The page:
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police brutality

The subject of police brutality has been part of public discourse for years, and since the Black Lives Matter movement gained momentum after the murder of George Floyd, it's been under a particularly bright spotlight. But even with ample examples we can point to, sometimes a story still manages to stun with its horrifying blatancy. This is one of those times.

The headline here is that the city of Philadelphia was just ordered to pay a Black mother $2 million in damages for the beating she endured and trauma she and her 2-year-old experienced at the hands of the Philadelphia police in October of 2020. But there's so much more to the story than that.

Here's the background:

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Elijah McClain was a kind, unique, and gentle soul, according to those who knew him. He was a vegetarian and a pacifist who worked as a massage therapist. He played his violin for shelter kittens during his lunch break because he thought the animals were lonely.

One evening two summers ago, McClain was walking home from a convenience store, waving his arms to music he was listening to on his headphones, when Aurora police approached him after getting a call about a "suspicious" man in the area. McClain was wearing a ski/runner's mask, which his sister said he often did because he tended to get cold easily. Police tackled him to the ground and held him in a carotid hold—a restraint technique banned in some cities for its potential danger. He was given a shot of ketamine by paramedics. He had a heart attack on the way to the hospital and died there three days later.

He was a 23-year-old Black man. He was unarmed. He wasn't a suspect in any crime. And his last words to the police were absolutely devastating.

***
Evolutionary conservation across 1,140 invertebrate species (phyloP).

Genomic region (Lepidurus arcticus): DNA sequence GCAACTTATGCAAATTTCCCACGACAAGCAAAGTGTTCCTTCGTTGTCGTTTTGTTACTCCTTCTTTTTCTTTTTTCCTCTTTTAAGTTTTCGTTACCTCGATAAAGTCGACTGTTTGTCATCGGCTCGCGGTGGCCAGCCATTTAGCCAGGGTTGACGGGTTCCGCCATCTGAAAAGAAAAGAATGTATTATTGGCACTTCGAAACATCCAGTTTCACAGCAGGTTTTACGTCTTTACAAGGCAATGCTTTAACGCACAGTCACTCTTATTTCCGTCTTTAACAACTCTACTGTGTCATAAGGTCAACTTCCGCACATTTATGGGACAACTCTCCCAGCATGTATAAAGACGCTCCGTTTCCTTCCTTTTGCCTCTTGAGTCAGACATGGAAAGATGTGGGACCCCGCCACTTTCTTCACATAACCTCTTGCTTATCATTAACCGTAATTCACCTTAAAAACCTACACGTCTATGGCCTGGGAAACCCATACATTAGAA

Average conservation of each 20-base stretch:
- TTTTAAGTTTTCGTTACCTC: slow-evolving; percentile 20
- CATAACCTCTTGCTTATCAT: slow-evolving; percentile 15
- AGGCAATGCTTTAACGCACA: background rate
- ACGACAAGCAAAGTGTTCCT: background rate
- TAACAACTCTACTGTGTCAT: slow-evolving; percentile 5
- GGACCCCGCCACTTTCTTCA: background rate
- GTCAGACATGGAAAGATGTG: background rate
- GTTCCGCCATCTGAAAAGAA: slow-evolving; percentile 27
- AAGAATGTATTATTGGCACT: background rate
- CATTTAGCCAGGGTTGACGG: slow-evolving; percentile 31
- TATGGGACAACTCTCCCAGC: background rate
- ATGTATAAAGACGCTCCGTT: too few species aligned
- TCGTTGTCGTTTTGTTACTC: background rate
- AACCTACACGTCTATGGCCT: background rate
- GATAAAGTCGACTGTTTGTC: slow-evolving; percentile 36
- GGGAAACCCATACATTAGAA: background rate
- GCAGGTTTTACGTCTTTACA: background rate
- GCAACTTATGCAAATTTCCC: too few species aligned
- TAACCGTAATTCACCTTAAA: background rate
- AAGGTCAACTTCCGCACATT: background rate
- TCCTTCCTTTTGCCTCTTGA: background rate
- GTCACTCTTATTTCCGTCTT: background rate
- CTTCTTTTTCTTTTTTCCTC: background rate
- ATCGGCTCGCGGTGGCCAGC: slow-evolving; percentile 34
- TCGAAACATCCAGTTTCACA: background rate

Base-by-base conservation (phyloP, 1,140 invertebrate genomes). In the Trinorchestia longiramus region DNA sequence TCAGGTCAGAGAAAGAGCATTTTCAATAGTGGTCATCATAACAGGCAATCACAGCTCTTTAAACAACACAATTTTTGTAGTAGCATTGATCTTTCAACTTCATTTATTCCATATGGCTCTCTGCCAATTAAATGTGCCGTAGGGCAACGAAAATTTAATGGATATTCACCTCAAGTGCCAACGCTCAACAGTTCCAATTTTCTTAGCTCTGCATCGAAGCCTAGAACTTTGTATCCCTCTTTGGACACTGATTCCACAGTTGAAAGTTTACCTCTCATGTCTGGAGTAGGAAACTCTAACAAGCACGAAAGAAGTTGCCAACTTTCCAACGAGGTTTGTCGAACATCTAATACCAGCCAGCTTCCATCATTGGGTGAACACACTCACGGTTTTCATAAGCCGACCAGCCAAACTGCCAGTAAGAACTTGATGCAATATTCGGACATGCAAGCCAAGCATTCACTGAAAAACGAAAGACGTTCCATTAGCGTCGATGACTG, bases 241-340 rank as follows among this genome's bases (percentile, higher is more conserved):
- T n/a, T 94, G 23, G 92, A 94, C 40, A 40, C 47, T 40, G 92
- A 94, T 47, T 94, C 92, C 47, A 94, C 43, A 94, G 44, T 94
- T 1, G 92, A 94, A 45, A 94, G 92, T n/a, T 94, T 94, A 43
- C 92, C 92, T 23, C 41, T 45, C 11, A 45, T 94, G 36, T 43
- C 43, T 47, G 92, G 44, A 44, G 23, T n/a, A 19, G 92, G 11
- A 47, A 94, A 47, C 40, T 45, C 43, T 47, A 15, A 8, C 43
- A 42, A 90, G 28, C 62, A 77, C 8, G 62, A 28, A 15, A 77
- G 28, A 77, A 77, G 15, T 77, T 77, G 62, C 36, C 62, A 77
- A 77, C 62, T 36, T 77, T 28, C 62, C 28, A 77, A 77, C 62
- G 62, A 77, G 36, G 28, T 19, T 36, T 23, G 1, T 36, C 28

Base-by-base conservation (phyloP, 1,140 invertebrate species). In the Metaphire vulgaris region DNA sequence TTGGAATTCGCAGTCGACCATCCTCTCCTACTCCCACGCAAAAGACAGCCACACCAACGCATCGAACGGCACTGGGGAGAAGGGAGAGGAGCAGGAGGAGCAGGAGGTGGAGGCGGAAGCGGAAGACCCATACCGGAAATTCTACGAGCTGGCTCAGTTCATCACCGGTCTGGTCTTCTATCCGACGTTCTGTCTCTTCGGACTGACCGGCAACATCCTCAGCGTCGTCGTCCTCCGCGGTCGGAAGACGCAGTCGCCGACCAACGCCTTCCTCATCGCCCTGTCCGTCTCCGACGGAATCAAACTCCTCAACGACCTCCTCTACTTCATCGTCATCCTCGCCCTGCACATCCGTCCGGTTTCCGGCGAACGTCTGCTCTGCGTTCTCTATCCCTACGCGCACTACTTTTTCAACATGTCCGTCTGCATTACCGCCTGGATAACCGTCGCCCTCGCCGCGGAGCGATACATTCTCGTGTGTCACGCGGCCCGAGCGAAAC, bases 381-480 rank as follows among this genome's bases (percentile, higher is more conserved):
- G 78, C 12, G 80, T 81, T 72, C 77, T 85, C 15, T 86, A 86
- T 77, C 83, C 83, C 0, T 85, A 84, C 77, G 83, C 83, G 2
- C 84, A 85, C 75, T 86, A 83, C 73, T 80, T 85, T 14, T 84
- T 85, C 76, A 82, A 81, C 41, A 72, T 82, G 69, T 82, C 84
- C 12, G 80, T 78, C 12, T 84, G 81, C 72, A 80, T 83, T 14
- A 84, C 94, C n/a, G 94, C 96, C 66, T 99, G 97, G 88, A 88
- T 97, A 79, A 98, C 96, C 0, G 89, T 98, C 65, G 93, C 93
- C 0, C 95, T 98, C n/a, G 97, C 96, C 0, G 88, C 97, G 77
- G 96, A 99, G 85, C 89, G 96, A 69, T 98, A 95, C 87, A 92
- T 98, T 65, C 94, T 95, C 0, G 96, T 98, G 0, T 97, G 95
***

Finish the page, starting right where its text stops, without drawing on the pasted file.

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After years of advocating for racial justice and calling out police brutality and seeing little change in law enforcement and our justice system, some people are rightfully fed up. When complaints are met with inaction, protests are met with inaction, and direct action is met with inaction, maybe it's time to get specific in who needs to be held accountable for issues in law enforcement.

That's exactly what Keiajah (KJ) Brooks did at a Board of Police Commissioners meeting in her hometown of Kansas City this week. The 20-year-old used her approximately four minutes with the microphone—and with the commissioners' undivided attention—to unequivocally lay out her position to each and every one of the officials in that room.

"Fair warning, I'm not nice and I don't seek to be respectable," she began. "I'm not asking y'all for anything because y'all can't and won't be both my savior and my oppressor. I don't want reform. I want to turn this building into luxury low-cost housing. These would make some really nice apartments."

"Firstly, stop using Black children as photo opportunities, 'cause they're cute now, but in 10 years, they're Black male suspects in red shirts and khaki shorts," she said. "Eating cookies and drinking milk with children does not absolve you of your complicity in their oppression and denigration..." she added, before looking directly at the police chief and pointedly calling him out by name, "...Rick Smith."

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UPDATE: Police have arrested Shaun David Lucas, the Wolfe City, Texas police officer who shot and killed Jonathan Price last Saturday. Lucas was formally charged with murder and his bail was set at $1 million.

"This is the first step. This man is dangerous and should not be out on bond. The family was relieved to hear of his arrest and are looking forward to his conviction," Dallas attorney Lee Merritt said in a story first reported by CBS.

The killing of Price has been particularly shocking, considering that just four months ago he publicly defended the police, saying there was no conceivable reason that he should fear for his life. According to CBS, Price had been described by those in his community as a "hometown hero," and a "standup guy."

The original story begins below.


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